Major infrastructural works for Region Two

Significant infrastructural works are underway to rehabilitate the river dam at Charity, Region Two, at the cost of $89 million.

The project commenced on October 15, and is expected to be completed within six months.

Region Two Regional Vice-Chairman Mr Humace Oudit

Speaking with DPI, Regional Vice-Chairman Humace Oudit said the road network is one of the region’s most important thoroughfares, hence the administration’s urgency to have it rehabilitated.

He said the project will help boost the regional and national economy, in keeping with the government’s commitment to transform the country.

The scope of work will see about 450 meters of the road in reinforced concrete while 350 meters will be done in asphalt.

A frontal view of the Queenstown Nursery School.

“This road project will bring great relief to residents, businesses and farmers who traverse daily to transport their produce from Pomeroon to the various markets. For years, we had lobbied for this dam to be reconstructed since every time there is a high tide, it causes flooding. So now with the government’s intervention, this will be a thing of the past.”

Since 2015, the Charity River dam has been sinking despite efforts to reinforce it. During high tides, the Pomeroon River would usually overtop, causing extensive flooding in the area.

In 2020, the Ministry of Local Government and Regional Development undertook emergency works, resurfacing countless potholes alongside the embankment.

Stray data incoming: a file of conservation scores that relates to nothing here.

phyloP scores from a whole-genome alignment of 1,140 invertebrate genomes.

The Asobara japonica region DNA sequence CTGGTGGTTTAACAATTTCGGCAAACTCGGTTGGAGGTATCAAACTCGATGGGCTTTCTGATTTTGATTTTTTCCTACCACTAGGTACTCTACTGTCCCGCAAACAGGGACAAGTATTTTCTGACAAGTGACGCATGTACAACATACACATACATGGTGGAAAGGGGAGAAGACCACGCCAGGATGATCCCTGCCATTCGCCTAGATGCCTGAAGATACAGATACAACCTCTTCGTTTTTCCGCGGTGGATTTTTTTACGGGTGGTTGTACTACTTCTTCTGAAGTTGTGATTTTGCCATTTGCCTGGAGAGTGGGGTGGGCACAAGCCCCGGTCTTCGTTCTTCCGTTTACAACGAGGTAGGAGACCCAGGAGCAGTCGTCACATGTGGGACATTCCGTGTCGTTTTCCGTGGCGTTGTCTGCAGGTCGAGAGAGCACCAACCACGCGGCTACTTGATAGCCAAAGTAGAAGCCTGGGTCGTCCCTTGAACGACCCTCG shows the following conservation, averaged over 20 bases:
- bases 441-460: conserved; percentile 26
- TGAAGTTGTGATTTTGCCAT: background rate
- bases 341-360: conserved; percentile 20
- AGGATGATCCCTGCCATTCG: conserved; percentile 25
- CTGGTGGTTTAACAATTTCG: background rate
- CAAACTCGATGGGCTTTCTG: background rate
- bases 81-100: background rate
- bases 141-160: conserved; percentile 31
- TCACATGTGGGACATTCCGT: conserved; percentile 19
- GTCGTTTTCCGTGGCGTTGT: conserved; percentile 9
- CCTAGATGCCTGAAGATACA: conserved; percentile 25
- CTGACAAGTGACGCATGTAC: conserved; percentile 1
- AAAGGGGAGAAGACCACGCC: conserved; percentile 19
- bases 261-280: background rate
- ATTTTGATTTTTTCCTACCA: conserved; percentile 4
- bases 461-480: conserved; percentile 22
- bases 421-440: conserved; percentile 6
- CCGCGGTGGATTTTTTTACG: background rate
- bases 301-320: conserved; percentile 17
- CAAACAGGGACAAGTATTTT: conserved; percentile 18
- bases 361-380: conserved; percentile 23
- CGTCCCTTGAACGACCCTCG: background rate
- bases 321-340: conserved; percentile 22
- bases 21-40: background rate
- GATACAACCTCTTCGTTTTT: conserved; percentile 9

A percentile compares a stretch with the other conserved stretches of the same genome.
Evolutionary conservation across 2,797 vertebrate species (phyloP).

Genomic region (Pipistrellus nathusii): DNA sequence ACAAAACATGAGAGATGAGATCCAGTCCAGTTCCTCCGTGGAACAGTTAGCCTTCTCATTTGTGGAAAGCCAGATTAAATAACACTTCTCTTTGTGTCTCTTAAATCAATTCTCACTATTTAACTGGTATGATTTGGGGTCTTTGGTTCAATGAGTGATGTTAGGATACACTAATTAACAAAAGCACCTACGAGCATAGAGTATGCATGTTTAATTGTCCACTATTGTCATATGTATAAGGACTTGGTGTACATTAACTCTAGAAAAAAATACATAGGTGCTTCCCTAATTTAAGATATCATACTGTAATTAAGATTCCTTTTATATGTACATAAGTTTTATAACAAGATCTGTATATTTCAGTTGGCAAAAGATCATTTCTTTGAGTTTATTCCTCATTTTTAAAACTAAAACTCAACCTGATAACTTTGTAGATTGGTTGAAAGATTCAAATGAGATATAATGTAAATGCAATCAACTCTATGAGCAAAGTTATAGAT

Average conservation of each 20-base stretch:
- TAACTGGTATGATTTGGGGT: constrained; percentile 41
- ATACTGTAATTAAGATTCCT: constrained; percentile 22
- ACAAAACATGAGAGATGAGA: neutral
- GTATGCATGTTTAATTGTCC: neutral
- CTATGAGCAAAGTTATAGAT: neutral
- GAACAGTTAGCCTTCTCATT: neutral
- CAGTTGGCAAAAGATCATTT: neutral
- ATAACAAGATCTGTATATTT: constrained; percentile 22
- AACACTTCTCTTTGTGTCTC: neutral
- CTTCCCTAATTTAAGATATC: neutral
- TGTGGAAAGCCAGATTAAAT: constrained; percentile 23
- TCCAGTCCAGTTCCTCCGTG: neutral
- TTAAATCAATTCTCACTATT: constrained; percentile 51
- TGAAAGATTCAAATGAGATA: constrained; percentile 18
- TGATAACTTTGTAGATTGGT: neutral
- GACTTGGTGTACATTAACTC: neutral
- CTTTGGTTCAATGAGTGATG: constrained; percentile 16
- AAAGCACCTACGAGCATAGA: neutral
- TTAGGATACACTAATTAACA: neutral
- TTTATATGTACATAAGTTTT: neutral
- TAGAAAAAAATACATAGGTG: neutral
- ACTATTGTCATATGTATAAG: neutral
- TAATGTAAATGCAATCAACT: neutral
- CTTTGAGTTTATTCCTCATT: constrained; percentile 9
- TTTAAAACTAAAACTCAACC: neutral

A section of the Charity River dam road network.

Meanwhile, Oudit said that the construction of the $31.7M Queenstown Nursery School is currently in its final stage which is being constructed according to the Ministry of Education’s non-academic standards.

He explained that for years, both students and teachers had to occupy the lower flat of the Aberdeen Zorg-en-Vlyght Neighbourhood Democratic Council (NDC) building.

The contract was awarded to Kamta Persaud of K&J Contracting Services. The regional administration has however, been closely monitoring the works.

“The progress of this work is moving smoothly and so we expected it to be completed within the next months. This facility will be able to house about 100 students from Queenstown and surrounding communities.”

The region will also see to the construction of a new $585 million Abram Zuil Secondary School which is expected to house close to 900 students.

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